“There’s a whisper network of where it’s safe to play, where players share information: where you get paid on time, where they take care of you, the better trainers, all this information,” Cox said. “There’s a kind of trauma bond, I think, that happens when you play in some of these spaces where you might be one of the few American players, depending on the policy of the league.”
What you need to know about Brittney Griner’s detention in Russia
After Russia invaded Ukraine on February 24, WNBA players in both countries fled.
‘She pushes back gender roles’
Playing in the United States can come with its own problems. In her memoir “In My Skin,” Griner wrote about her time at Baylor, a Baptist-affiliated school that had an official policy against homosexuality at the time. In the book, Griner said Kim Mulkey, her coach, had warned Griner to “keep your business behind closed doors” and told her to hide her tattoos and delete social media posts about her friend and LGBT issues.
But the Griner who entered the WNBA showed a determination to show that she was comfortable being herself. She spoke about being gay, wore tight suits and bow ties, showed off her tattoos and modeled menswear for Nike as the first openly gay athlete to be endorsed by the brand.
“She established herself as just being herself,” said Amira Rose Davis, an assistant professor at Penn State University who specializes in race, sport, and gender. She added: “So, when she signs with Nike and when she pushes back gender roles or when she does the cover shoots, it increases the power of athletes in the game to write their own stories about themselves.”
In May 2015, Griner married Tulsa Shock forward Glory Johnson, just weeks after they were arrested following a fight at their Phoenix home. The WNBA suspended each of them for seven games and they soon ended their relationship.
In 2019, Brittney Griner married Cherelle, who also went to Baylor. In an Instagram post on Saturday, Cherelle thanked those who had shown their support and asked for privacy “as we continue to work to get my wife home safely.”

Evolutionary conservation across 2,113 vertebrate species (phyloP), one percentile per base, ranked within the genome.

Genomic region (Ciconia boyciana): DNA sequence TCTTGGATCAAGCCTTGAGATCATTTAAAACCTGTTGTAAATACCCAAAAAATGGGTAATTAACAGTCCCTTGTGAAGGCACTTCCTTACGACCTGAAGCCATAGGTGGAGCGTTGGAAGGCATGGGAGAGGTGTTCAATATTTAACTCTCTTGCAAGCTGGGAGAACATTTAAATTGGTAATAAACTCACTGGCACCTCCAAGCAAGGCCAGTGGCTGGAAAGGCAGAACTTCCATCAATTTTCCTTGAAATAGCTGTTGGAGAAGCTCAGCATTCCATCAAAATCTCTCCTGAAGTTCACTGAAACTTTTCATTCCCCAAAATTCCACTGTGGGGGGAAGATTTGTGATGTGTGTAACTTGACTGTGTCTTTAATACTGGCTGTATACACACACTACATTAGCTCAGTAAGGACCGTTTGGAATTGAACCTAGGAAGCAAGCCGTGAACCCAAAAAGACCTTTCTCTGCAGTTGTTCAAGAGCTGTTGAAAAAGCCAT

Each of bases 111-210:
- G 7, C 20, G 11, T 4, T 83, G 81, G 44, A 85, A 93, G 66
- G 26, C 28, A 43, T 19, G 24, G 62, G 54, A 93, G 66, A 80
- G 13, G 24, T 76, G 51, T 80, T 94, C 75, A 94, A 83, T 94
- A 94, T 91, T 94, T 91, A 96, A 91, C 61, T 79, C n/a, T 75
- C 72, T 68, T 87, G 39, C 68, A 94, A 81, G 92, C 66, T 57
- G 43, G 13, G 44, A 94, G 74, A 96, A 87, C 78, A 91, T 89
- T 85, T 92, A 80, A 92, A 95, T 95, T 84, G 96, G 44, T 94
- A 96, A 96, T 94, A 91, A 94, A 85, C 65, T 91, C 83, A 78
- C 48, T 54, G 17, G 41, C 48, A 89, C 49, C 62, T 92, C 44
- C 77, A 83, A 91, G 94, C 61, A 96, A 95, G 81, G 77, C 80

‘It’s just hard to believe’
Little has been said publicly about Griner’s situation in Russia. Griner’s agent, Lindsay Kagawa Colas, declined to provide details.
Colas said in a statement Saturday that she was “aware of the situation” in Russia and had been in contact with Griner and her “legal representation” there. “As we work to get her home, her mental and physical health remains our primary concern,” Colas said.
Jackson, Griner’s former high school coach, questions the charges.
“It’s just hard to believe that Brittney, or any professional athlete who knows the laws of that country and the cultural differences and norms and just the totally different political system, would even think of putting anything in their hand luggage. that was forbidden. substance in that country,” she said.
Public demands by US officials for the release of Americans held abroad typically have little effect on foreign kidnappers. Such cases are often resolved through behind-the-scenes diplomacy, and the details may never be made public. Some analysts said making it harder to solve by elevating the matter in the political arena with angry demands, and it could pressure the other country not to be seen as giving in without a clear win.
Griner’s family and friends just want her home. Johnson, her ex-wife, posted a statement of support on Instagram.
Cherelle Griner said on Instagram that this was “one of the weakest moments of my life”.
“My heart, our heart, skips every passing day,” she said.
Lara Jakes and Michael Crowley contributed reporting.